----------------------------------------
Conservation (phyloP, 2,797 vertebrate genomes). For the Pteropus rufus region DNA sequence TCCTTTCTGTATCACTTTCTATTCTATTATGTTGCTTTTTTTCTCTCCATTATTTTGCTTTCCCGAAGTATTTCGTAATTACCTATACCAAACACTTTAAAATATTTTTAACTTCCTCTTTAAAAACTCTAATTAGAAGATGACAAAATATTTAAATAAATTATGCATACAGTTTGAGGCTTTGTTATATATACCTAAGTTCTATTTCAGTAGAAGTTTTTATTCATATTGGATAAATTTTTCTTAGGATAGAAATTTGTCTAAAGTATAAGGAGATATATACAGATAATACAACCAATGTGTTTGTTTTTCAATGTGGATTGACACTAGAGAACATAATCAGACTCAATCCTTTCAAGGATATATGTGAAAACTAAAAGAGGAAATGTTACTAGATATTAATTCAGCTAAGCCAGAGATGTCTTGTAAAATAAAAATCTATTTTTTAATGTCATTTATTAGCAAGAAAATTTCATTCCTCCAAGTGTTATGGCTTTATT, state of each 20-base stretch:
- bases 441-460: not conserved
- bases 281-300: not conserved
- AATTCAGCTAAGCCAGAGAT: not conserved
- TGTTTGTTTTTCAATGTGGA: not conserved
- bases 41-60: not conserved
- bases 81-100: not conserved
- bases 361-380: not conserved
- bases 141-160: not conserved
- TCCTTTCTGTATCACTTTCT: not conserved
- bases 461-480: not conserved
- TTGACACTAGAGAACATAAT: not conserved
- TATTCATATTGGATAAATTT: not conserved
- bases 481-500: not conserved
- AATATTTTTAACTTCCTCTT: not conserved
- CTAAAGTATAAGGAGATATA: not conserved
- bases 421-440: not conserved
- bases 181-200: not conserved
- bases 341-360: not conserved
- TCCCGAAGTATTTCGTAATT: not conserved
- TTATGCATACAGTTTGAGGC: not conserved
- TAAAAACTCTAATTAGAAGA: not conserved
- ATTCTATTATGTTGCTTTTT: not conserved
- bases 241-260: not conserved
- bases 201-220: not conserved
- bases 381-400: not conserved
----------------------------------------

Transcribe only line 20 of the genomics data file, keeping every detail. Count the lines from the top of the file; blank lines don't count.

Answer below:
- TCCCGAAGTATTTCGTAATT: not conserved